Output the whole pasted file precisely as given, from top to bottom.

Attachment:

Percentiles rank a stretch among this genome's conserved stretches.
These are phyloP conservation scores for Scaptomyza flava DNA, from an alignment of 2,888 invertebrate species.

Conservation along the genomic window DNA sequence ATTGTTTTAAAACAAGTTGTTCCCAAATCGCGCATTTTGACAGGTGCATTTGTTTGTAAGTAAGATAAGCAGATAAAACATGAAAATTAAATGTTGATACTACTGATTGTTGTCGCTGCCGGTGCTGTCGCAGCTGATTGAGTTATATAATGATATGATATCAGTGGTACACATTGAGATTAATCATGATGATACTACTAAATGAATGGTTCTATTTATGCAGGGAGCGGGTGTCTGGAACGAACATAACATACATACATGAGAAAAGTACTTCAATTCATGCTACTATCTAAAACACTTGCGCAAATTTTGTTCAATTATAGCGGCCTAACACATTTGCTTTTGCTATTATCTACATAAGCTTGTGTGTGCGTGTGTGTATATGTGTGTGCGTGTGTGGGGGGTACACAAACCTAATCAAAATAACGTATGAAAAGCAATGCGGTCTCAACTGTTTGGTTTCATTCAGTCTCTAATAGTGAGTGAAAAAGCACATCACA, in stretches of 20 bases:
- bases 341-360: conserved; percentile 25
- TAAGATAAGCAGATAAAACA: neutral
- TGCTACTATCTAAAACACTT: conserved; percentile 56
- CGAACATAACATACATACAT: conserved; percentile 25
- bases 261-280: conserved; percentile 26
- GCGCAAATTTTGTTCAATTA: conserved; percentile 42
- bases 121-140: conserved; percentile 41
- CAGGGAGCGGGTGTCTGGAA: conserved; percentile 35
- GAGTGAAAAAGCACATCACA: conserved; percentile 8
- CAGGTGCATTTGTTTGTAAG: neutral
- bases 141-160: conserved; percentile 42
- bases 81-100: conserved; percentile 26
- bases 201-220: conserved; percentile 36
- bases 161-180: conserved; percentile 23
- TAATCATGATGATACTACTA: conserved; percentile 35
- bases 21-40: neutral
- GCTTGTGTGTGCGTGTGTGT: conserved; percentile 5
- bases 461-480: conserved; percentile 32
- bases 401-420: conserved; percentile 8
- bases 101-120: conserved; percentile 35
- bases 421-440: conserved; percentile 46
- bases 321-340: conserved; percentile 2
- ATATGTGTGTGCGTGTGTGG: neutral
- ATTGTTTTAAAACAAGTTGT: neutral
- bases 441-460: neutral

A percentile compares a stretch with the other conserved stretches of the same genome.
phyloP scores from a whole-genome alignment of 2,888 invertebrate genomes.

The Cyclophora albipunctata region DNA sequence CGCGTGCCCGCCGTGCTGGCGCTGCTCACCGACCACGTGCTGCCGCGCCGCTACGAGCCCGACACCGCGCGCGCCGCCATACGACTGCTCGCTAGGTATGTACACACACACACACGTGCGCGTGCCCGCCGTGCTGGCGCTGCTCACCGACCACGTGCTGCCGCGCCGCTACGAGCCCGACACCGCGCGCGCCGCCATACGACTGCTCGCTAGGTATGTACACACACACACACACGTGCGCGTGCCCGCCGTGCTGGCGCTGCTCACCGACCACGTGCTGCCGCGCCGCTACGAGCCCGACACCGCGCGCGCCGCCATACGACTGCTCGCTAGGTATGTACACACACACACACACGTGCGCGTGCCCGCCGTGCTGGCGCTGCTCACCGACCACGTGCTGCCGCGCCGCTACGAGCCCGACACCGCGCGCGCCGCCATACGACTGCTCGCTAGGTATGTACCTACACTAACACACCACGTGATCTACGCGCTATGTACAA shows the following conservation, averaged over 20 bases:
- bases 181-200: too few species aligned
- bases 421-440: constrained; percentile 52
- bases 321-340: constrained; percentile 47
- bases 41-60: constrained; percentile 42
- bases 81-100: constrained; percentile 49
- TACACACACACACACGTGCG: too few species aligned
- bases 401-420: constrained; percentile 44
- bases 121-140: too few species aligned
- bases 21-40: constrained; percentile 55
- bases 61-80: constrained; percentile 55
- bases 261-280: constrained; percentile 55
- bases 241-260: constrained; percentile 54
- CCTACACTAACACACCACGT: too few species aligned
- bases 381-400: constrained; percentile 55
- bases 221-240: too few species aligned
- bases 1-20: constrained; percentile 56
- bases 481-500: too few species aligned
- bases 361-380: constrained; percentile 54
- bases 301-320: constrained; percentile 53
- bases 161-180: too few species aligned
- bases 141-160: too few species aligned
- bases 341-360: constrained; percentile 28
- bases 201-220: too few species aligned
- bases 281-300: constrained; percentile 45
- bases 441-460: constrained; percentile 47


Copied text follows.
Percentiles rank a stretch among this genome's conserved stretches.
These are phyloP conservation scores for Scaptomyza flava DNA, from an alignment of 2,888 invertebrate species.

Conservation along the genomic window DNA sequence ATTGTTTTAAAACAAGTTGTTCCCAAATCGCGCATTTTGACAGGTGCATTTGTTTGTAAGTAAGATAAGCAGATAAAACATGAAAATTAAATGTTGATACTACTGATTGTTGTCGCTGCCGGTGCTGTCGCAGCTGATTGAGTTATATAATGATATGATATCAGTGGTACACATTGAGATTAATCATGATGATACTACTAAATGAATGGTTCTATTTATGCAGGGAGCGGGTGTCTGGAACGAACATAACATACATACATGAGAAAAGTACTTCAATTCATGCTACTATCTAAAACACTTGCGCAAATTTTGTTCAATTATAGCGGCCTAACACATTTGCTTTTGCTATTATCTACATAAGCTTGTGTGTGCGTGTGTGTATATGTGTGTGCGTGTGTGGGGGGTACACAAACCTAATCAAAATAACGTATGAAAAGCAATGCGGTCTCAACTGTTTGGTTTCATTCAGTCTCTAATAGTGAGTGAAAAAGCACATCACA, in stretches of 20 bases:
- bases 341-360: conserved; percentile 25
- TAAGATAAGCAGATAAAACA: neutral
- TGCTACTATCTAAAACACTT: conserved; percentile 56
- CGAACATAACATACATACAT: conserved; percentile 25
- bases 261-280: conserved; percentile 26
- GCGCAAATTTTGTTCAATTA: conserved; percentile 42
- bases 121-140: conserved; percentile 41
- CAGGGAGCGGGTGTCTGGAA: conserved; percentile 35
- GAGTGAAAAAGCACATCACA: conserved; percentile 8
- CAGGTGCATTTGTTTGTAAG: neutral
- bases 141-160: conserved; percentile 42
- bases 81-100: conserved; percentile 26
- bases 201-220: conserved; percentile 36
- bases 161-180: conserved; percentile 23
- TAATCATGATGATACTACTA: conserved; percentile 35
- bases 21-40: neutral
- GCTTGTGTGTGCGTGTGTGT: conserved; percentile 5
- bases 461-480: conserved; percentile 32
- bases 401-420: conserved; percentile 8
- bases 101-120: conserved; percentile 35
- bases 421-440: conserved; percentile 46
- bases 321-340: conserved; percentile 2
- ATATGTGTGTGCGTGTGTGG: neutral
- ATTGTTTTAAAACAAGTTGT: neutral
- bases 441-460: neutral

A percentile compares a stretch with the other conserved stretches of the same genome.
phyloP scores from a whole-genome alignment of 2,888 invertebrate genomes.

The Cyclophora albipunctata region DNA sequence CGCGTGCCCGCCGTGCTGGCGCTGCTCACCGACCACGTGCTGCCGCGCCGCTACGAGCCCGACACCGCGCGCGCCGCCATACGACTGCTCGCTAGGTATGTACACACACACACACGTGCGCGTGCCCGCCGTGCTGGCGCTGCTCACCGACCACGTGCTGCCGCGCCGCTACGAGCCCGACACCGCGCGCGCCGCCATACGACTGCTCGCTAGGTATGTACACACACACACACACGTGCGCGTGCCCGCCGTGCTGGCGCTGCTCACCGACCACGTGCTGCCGCGCCGCTACGAGCCCGACACCGCGCGCGCCGCCATACGACTGCTCGCTAGGTATGTACACACACACACACACGTGCGCGTGCCCGCCGTGCTGGCGCTGCTCACCGACCACGTGCTGCCGCGCCGCTACGAGCCCGACACCGCGCGCGCCGCCATACGACTGCTCGCTAGGTATGTACCTACACTAACACACCACGTGATCTACGCGCTATGTACAA shows the following conservation, averaged over 20 bases:
- bases 181-200: too few species aligned
- bases 421-440: constrained; percentile 52
- bases 321-340: constrained; percentile 47
- bases 41-60: constrained; percentile 42
- bases 81-100: constrained; percentile 49
- TACACACACACACACGTGCG: too few species aligned
- bases 401-420: constrained; percentile 44
- bases 121-140: too few species aligned
- bases 21-40: constrained; percentile 55
- bases 61-80: constrained; percentile 55
- bases 261-280: constrained; percentile 55
- bases 241-260: constrained; percentile 54
- CCTACACTAACACACCACGT: too few species aligned
- bases 381-400: constrained; percentile 55
- bases 221-240: too few species aligned
- bases 1-20: constrained; percentile 56
- bases 481-500: too few species aligned
- bases 361-380: constrained; percentile 54
- bases 301-320: constrained; percentile 53
- bases 161-180: too few species aligned
- bases 141-160: too few species aligned
- bases 341-360: constrained; percentile 28
- bases 201-220: too few species aligned
- bases 281-300: constrained; percentile 45
- bases 441-460: constrained; percentile 47